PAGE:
Social Media Influence Scores – They Matter

Tape-measurer

We are mostly humble, or at least within our peer groups. Around the BBQ, and especially online, giving any heed to social media influence scores most often results in snorts of derision. ‘Who cares?’ – we say. ‘A Klout score really means nothing’ – we intone (surreptitiously logging in to check the latest numbers). Our clients don’t worry, so why should we? Speaking as a marketer, online, in social media, clients are beginning to care, so should we.

As Catherine Novak posted on Google+

Meh. I just merged my Klout accounts for @catherinenovak (long, well established reputation) and almost-brand-new @netscribe Cath, and it averaged out and changed me from a Thought Leader to a Socializer. I preferred being a Thought Leader. Oh well. AND the score I try not to care about just dropped 16 points. Trying hard to to care about this…. really.

Mat Wright on Klout

Mat Wright on Klout

Here is the problem. The internet has reached a majority of the population in most markets, and social media a majority of those online (in Canada especially), not only in terms of accounts, or profiles, but more importantly the rise in interaction. See a recent blog post on Canadian social media usage. Any company or organization that does not incorporate social media as an integral part of an advertising, and continual engagement, customer service campaign, is missing the majority of the population and most likely throwing good marketing dollars towards a quickly diminishing and inneffective print and TV advertising sector.

There are no Masters of Social Media programs at your local University; and at least in Canada (somebody prove me wrong) there is no credible organization which regulates companies, or individuals, self-declared as ‘social media experts’. Certainly there are for graphic designers, public relations and advertising, but a credible body which provides accreditation for social media marketers, based on an academic program, has yet to be created. Yet, this is the fastest growing area within PR and marketing, and open to both those who are effective due to experience, innovation and continual research, and those simply jumping on the bandwagon. It is the Wild West.

One measure: ‘Social Media Influence Scores’. There are a few, Klout.com taking the field. How do they work?

Klout Score

The Klout Score is the measurement of your overall online influence. The scores range from 1 to 100 with higher scores representing a wider and stronger sphere of influence. Klout uses over 35 variables on Facebook and Twitter to measure True Reach, Amplification Probability, and Network Score.

True Reach is the size of your engaged audience and is based on those of your followers and friends who actively listen and react to your messages. Amplification Score is the likelihood that your messages will generate actions (retweets, @messages, likes and comments) and is on a scale of 1 to 100. Network score indicates how influential your engaged audience is and is also on a scale from 1 to 100. The Klout score is highly correlated to clicks, comments and retweets.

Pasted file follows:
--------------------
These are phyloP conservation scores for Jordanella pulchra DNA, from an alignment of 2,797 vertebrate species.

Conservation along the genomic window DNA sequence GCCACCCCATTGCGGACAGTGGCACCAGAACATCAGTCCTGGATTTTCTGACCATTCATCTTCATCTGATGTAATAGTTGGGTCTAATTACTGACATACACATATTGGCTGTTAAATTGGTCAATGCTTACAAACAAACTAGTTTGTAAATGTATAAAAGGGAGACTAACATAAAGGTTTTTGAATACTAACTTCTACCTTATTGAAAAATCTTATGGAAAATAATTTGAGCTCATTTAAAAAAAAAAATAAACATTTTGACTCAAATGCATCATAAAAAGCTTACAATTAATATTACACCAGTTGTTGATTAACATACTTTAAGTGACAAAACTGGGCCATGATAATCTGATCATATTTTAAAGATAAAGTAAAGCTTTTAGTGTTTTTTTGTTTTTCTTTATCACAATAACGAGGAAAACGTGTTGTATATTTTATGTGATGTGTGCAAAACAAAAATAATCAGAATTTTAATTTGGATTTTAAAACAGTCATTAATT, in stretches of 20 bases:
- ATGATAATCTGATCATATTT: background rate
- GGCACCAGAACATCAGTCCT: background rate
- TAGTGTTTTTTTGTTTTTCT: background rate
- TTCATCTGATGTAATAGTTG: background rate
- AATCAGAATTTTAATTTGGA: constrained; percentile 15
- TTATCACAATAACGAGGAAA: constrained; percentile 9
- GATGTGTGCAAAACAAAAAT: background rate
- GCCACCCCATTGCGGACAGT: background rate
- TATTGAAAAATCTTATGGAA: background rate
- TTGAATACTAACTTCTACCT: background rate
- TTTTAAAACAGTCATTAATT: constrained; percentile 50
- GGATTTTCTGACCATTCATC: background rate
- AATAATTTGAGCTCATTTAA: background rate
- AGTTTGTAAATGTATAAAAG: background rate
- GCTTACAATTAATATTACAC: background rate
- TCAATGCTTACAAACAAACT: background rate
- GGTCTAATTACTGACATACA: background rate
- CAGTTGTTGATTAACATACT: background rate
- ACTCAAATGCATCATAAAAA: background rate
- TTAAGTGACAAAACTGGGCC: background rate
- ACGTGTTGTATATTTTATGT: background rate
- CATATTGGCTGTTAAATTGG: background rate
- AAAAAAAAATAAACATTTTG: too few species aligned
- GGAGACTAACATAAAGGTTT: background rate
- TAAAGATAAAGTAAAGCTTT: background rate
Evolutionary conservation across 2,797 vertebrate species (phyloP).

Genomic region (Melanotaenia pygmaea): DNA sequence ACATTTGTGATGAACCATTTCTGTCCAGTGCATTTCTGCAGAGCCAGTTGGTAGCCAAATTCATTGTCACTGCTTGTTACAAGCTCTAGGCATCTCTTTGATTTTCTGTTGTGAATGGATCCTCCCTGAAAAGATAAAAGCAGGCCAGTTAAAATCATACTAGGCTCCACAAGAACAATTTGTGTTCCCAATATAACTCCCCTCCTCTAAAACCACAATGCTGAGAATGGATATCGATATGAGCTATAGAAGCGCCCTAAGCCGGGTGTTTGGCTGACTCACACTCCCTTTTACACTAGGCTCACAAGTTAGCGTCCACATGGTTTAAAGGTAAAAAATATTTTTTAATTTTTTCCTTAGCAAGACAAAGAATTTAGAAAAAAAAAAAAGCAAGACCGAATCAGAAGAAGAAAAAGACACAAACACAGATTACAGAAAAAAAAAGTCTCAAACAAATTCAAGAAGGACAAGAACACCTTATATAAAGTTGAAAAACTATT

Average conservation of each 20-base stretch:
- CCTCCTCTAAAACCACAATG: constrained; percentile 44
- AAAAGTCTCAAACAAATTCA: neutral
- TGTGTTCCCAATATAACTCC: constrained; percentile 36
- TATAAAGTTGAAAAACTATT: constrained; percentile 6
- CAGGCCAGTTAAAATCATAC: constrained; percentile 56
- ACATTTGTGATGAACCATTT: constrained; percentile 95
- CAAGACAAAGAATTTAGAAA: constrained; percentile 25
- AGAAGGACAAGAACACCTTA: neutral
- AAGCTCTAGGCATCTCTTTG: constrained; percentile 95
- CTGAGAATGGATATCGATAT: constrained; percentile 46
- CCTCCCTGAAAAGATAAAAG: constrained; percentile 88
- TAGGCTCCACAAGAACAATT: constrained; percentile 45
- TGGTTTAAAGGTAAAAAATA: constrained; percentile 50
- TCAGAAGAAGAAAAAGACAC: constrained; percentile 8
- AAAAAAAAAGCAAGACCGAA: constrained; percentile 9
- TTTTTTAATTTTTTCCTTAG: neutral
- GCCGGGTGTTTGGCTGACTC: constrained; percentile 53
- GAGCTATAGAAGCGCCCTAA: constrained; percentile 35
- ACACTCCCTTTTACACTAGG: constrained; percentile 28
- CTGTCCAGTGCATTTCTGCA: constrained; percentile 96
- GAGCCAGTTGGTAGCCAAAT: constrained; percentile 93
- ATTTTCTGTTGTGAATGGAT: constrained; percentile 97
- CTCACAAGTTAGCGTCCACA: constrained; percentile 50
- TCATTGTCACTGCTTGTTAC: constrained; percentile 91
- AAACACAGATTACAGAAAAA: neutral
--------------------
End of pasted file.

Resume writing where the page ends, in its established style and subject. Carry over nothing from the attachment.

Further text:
We believe that influence is the ability to drive people to action — “action” might be defined as a reply, a retweet, a comment, or a click. We perform significant testing to ensure that the average click-through rate on links shared is highly correlated with a person’s Klout Score. The 25+ variables used to generate scores for each of these categories are normalized across the whole data set and run through our analytics engine. After the first pass of analytics, we apply a specific weight to each data point. We then run the factors through our machine-learning analysis and calculate the final Klout Score. The final Klout Score is a representation of how successful a person is at engaging their audience and how big of an impact their messages have on people.

That should be the measurement on how any marketer works with a client and the consumer. Especially true with both online (direct website interactions, ecommerce) and social media. The metrics are directly available, yet hiring a company, or consultant to handle social media engagement is often problematic. The issue for any business is understanding that engagement is not advertising – but can be more profitable – and that social media is the contemporary customer service model.

Anyone can create a Facebook page or Twitter account (and we wait for Google+ business profiles) – are they used effectively?. The fact social media profiles are open creates the confluence. A brand, company or organization is seeking influence across a wide ranging profile – so who should they choose to enhance potential? A company who cares about social media influence scores, or not? How many companies are seeking a Klout rating, and  are willing to pay for that effort?

In choosing a marketing professional does Klout provide a metric? Yes – if PR and advertising firms do not pay attention to metric scoring then they are doing a disservice to themselves and clients.

I pay attention to Klout scores

 


[ad#Google Adsense]

Share

Discussion3 Comments

  • Mat Wright Jul 31, 2011 

    Catherine – thanks for inspiring that post, and your own blog response.

    Reply
  • Catherine Novak Jul 31, 2011 

    Great post, Mat!

    I feel somewhat vindicated in my dismay, and I’m glad to update that @catherinenovak’s Klout score is alive and well, and rising quickly since I have come back from my self-imposed social media exile. I was mistaken about what happens when Klout uses data from one user with more than one account. Sorry, Klout!

    And as one good turn deserves another, look for a reference to this post in the one I am going to write this afternoon.

    Reply

Leave a Reply


*